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Speaker Spotlight: AuthorDigital CEO Serena Robar on chasing your dreams and working in a male-dominated industry

Pocket Gamer Connects Seattle 2019 will take place on May 13th to 14th
Speaker Spotlight: AuthorDigital CEO Serena Robar on chasing your dreams and working in a male-dominated industry
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Pocket Gamer Connects Seattle 2019 will take place on May 13th to 14th. To give you a taste of what to expect, we'll regularly be publishing interviews with the speakers at the show.

For more details on PGC Seattle and to book a ticket, head to the website here.

Today we're speaking to AuthorDigital CEO Serena Robar, who will be taking part in the 'Fantasy Games Pitching' panel.

Robar's career has focused on production and community management of online games for major licensed brands (Marvel, Star Wars, Pokemon and Minecraft).

She is a published author of five books with Simon & Schuster and Penguin, whose work has also been licensed for television and film. She boasts a fierce collection of Fluevog shoes, thinks of the Flamingo as her spirit animal and the very first game she played beginning to end was Duke Nukem 3D. Could you tell us a bit about the company?

Serena Robar: We are a narrative-focused games company featuring some pretty cool innovative tech who just closed a seed round. We are launching our first adventure comic on the Intellivision Console and hope to have more to share shortly.

What does your role entail?

I am a female CEO in the male-dominated video games field. Sometimes I feel like taking a bottle of wine into a closet and drinking in the dark, while other times I feel like I can take on the world. Either way, I am always wearing great shoes.

Why did you want to work in the games industry?

I love world building and efficiency. A weird combination, to be sure, but I started my career in community building and moved into narrative design and production.

I love creativity and a well-thought-out road map. I think those two things will conquer the world if organised in intuitive project software. This statement alone is literally the reason I am never allowed to talk about my job at family reunions and birthday parties.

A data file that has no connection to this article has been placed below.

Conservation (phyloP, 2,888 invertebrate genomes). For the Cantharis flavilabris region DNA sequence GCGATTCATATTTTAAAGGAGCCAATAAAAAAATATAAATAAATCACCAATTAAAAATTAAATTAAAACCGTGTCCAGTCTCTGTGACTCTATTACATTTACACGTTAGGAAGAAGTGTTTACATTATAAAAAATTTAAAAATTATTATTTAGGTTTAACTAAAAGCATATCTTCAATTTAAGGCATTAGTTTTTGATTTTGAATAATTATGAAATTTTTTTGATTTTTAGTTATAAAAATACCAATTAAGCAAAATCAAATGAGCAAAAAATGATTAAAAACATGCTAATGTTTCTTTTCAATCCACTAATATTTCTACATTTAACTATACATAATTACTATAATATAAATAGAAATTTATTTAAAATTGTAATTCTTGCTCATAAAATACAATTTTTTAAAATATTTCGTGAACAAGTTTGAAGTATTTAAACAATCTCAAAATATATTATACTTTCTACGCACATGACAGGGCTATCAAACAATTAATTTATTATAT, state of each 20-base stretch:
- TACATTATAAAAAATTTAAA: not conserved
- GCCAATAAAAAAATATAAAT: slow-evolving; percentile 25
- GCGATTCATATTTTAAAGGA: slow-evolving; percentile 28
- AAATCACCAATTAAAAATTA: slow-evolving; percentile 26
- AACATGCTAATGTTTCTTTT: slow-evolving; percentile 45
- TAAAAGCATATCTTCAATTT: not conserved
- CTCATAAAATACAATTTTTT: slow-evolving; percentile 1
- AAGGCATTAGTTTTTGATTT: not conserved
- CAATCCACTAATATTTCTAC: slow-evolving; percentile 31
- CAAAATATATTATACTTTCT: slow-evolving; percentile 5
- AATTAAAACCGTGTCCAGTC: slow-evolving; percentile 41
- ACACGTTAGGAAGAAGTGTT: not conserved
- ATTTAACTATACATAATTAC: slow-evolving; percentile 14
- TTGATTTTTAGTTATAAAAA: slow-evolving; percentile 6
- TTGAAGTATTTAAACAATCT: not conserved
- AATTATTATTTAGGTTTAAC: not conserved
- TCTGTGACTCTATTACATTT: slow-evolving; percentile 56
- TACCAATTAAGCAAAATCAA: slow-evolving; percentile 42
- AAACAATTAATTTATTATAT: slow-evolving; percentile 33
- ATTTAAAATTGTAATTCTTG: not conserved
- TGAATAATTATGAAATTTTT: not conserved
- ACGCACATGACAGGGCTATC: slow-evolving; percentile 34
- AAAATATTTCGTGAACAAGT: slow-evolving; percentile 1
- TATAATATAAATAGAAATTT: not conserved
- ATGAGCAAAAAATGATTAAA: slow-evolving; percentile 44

What advice would you give to anyone looking to get into it?

If there is anything else you ever thought you would be good at or like to do for a living - go do that. Seriously. This is a brutal, get laid off every other year sort of industry that can beat you down.

But, if you eat, drink and breathe games then there is no hope for you and I will welcome you with open arms because as tough as it is, the rewards for those who can weather the storms, are immense and create lasting relationships.

The industry is small, so behave and the friendships you will forge will last a lifetime.

What are your thoughts on the industry in the last 12 months?

I am not so sure about the last 12 months, but I have definitely seen a pendulum shift from three years ago.

Everyone wanted you to work with brands, no one wanted original IP, everyone wanted a fast follow and funding anything over one million seemed to be unheard of.

Now all I hear is: Do you have original IP? We don't do fast-follow and we want to fund much more than you are asking for. It's amazing. I've been doing this for 20-plus years and I am so happy to see publishers/investors taking chances and big swings.

What major trends do you predict in the next 12 months?

We are seeing a ton of new initiatives from the major players this year. Google Stadia, Amazon Arcade, Xbox Game Pass (okay, that one is not so new), but that means we are seeing investors and publishers taking more chances on original content/gameplay to see what sticks.

It's an exciting time to be in game development. The market has shifted a great deal from three years ago so now is the time to be bold.

How has the games industry changed since you first started?

Well, #MeToo has certainly shaken up the industry. Loving how 'woke' the next generation is. Sure, there are still issues and such, but as a whole the industry is moving in a positive direction on the diversity front.

Self-publishing is allowing smaller, niche developers to prove markets that the larger companies didn't believe existed. I love that. If I have to wait in line to use the women's bathroom at a conference, I high five everyone in line. That certainly wasn't the case when I started in this industry.

Which part of the Connects event are you most looking forward to and why?

Connecting. Networking and learning new trends. I love to mentor and happily chat with newbie entrepreneurs to learn, guide and empathize.

A high tide raises all the boats and no one is getting out of this life alive. It's better to embrace and help, than tear down and sabotage. It's a small industry. We will all work together/meet again someday.

Find out more about Pocket Gamer Connects Seattle 2019 on the website.